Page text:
A plotter, Aisha had already bought the tickets. Aisha was cunning, but she was organized about it. Had she even pushed Lena and Ted together, that first day in Arabian Nights class? I don’t know. And if she was already researching the Nights at that time, she redoubled her efforts, so that by the time Lena graduated four years later, Aisha had a foreign fellowship all lined up. All she needed was an assistant who could read Turkish, Arabic, French, and Greek. Luckily, she had trained her protégé well. Now Lena watched as Aisha packed for a long weekend escape: two cashmere sweaters, a black cardigan and a white pullover; three t-shirts, black, white, and tan; one pair of slacks and one pair of jeans; two brassieres, one black and one beige; five pairs of underwear, three briefs and two thongs; four pairs of socks, one wool; one pair of water-resistant boots and one pair of loafers; and a small cosmetic case containing mascara, lipstick, a toothbrush, toothpaste, conditioner, shampoo, and a hotel-sized bar of soap. Then she separated out the boots, the jeans, one sweater, one t-shirt, one set of underthings, and looked up at Lena, who had stood above her, watching, and said: “For the plane. Plus jewels. Well? Go pack.”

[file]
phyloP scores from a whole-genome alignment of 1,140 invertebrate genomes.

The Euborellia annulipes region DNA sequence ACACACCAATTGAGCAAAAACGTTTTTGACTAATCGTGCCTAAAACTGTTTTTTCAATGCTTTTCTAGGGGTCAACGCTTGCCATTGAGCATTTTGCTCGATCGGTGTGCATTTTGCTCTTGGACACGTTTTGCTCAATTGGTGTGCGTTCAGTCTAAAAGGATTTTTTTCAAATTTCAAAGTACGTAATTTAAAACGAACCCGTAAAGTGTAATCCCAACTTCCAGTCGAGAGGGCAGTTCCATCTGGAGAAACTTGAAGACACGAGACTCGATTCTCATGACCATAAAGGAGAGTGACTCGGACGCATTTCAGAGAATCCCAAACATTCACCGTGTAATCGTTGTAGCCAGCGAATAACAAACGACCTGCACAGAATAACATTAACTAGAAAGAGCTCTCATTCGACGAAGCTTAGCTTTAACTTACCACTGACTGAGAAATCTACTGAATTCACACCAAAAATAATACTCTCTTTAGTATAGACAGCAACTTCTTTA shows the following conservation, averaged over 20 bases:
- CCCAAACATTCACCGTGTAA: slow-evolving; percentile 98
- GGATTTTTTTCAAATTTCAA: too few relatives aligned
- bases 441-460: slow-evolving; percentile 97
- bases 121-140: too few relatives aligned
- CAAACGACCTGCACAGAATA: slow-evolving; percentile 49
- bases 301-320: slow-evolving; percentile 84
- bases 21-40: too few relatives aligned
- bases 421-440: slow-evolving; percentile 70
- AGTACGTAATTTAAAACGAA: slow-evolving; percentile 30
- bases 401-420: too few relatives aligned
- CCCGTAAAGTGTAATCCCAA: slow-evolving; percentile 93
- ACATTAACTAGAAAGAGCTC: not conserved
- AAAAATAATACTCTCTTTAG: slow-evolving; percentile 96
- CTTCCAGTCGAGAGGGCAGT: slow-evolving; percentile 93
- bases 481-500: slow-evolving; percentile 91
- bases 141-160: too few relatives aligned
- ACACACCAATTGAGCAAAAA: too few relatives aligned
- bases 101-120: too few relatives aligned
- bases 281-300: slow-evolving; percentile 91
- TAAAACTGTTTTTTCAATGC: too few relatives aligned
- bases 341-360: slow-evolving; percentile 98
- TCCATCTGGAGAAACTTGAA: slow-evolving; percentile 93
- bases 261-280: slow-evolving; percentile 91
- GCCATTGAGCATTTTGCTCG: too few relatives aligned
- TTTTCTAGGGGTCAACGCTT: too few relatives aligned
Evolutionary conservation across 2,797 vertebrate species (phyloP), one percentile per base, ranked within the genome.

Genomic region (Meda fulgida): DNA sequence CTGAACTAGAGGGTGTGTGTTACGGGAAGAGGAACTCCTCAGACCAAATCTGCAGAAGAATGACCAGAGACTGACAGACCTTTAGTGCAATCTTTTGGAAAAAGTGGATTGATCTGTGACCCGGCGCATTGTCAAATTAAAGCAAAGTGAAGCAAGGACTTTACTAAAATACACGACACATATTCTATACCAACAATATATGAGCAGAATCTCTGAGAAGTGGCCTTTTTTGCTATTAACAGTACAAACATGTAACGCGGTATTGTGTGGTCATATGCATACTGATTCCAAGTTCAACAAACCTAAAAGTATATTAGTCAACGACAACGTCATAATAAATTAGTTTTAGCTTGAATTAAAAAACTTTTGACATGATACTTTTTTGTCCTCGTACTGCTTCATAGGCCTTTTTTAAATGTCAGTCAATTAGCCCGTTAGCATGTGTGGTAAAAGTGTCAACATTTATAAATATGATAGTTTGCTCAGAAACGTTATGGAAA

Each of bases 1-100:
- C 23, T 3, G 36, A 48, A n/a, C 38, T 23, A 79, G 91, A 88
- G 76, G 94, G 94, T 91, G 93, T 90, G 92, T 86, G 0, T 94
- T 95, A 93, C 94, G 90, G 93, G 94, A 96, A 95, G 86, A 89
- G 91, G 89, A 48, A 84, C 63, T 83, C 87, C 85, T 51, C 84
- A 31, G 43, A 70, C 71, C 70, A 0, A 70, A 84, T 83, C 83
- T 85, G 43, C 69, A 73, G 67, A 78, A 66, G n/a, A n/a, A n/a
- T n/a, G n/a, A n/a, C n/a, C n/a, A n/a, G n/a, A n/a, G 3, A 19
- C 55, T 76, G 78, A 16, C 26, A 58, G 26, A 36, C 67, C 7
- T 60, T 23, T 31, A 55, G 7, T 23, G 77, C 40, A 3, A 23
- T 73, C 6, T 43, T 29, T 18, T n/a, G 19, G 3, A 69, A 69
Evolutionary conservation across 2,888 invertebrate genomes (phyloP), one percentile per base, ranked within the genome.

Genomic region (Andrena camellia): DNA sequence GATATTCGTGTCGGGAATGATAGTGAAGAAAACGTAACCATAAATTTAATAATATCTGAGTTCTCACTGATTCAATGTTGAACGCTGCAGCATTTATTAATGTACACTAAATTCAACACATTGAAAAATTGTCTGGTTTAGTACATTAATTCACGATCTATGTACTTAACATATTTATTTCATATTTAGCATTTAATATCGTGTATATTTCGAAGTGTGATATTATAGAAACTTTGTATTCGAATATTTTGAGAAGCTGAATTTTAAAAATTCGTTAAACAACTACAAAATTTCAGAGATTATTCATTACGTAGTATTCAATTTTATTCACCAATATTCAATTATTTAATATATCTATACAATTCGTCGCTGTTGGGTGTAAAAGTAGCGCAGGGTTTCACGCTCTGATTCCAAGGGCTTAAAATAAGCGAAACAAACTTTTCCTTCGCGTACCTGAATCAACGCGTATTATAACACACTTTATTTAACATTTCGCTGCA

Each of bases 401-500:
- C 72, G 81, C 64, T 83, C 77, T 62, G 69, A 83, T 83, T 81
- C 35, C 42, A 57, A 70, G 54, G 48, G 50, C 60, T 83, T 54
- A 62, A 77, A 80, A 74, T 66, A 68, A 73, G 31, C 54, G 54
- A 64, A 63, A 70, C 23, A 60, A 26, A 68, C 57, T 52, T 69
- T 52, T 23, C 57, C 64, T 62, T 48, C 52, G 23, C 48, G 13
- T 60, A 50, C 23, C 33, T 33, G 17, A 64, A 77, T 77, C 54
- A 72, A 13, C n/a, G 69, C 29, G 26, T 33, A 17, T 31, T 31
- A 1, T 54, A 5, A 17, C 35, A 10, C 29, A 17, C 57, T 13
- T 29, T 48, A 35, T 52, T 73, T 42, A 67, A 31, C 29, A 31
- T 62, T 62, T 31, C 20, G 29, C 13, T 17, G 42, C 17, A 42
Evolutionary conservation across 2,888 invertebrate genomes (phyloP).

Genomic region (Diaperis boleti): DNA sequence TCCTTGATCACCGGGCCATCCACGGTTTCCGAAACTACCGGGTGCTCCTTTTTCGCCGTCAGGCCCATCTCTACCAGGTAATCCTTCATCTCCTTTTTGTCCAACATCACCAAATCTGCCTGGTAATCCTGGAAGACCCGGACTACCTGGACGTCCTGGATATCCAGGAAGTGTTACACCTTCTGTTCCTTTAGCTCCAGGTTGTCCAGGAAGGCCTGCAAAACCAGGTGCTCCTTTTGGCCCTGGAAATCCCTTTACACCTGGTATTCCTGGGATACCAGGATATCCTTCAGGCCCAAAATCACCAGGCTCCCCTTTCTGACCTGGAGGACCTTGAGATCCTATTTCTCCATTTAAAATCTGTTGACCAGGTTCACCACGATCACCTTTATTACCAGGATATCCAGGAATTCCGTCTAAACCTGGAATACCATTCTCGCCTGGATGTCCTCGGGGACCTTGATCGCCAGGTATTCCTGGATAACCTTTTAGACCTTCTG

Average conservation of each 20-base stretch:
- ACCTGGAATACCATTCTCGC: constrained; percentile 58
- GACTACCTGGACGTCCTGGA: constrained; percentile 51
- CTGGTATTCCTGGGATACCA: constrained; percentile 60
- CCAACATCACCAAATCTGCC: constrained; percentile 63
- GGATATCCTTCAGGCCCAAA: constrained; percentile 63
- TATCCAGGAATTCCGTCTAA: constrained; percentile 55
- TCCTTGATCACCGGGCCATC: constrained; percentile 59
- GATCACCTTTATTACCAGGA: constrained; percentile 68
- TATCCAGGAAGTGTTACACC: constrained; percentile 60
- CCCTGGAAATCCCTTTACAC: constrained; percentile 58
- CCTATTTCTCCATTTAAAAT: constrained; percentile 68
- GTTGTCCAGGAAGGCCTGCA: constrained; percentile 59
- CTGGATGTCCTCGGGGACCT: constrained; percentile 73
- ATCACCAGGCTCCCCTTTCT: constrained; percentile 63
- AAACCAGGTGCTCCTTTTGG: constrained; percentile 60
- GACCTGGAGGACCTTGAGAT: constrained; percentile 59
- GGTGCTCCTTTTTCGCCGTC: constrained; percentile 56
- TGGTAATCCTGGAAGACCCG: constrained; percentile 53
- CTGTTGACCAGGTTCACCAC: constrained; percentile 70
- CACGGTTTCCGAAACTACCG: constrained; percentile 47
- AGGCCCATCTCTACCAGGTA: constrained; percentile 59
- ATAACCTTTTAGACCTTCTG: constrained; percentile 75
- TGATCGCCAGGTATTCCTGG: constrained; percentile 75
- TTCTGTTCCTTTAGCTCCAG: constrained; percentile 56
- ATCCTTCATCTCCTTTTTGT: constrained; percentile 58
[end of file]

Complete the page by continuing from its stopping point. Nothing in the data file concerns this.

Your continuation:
Lena put some clothes in a bag and soon they were on the airplane. The Eurozone crisis was a vague forethought in the some corners of the universities and Spain and Germany had nothing to say one another. The metro on both sides was good, but Berlin’s was better. When they arrived, Aisha could speak Spanish. They took the Metro to the Atocha station and Aisha bought their commuter rail tickets to Toledo and they killed an hour in the atrium, drinking espressos. Around them under the filtered sunlight milled dark women with their sleep ponytails tied into elaborate knots and this was what Lena had thought Italy would be like, and did, until a few months later when they went to Rome.
The commuter rail sped south and to Lena, who had never seen Spain, or any other arid landscape, the blank plateau seemed designed by Miguel Cervantes himself for the express contextualization of Quijote’s interminable quest. Looking out the window, Lena recognized that for the Knight of La Mancha, son of this flat, expressionless land, delirious fantasies were the only recourse for spiritual survival. On the train car with she and Aisha was a large group of schoolchildren shepherded by two school teachers, one old and one young, who turn turns ignoring the children. Aisha sat in the aisle seat reading a magazine in Spanish and periodically looked up at the window to deliver Lena a disquisition on how the Mideival Moorish occupation of Spain had brough not only Scheherezad but also algebra, astronomy, and Aristotle to Europe.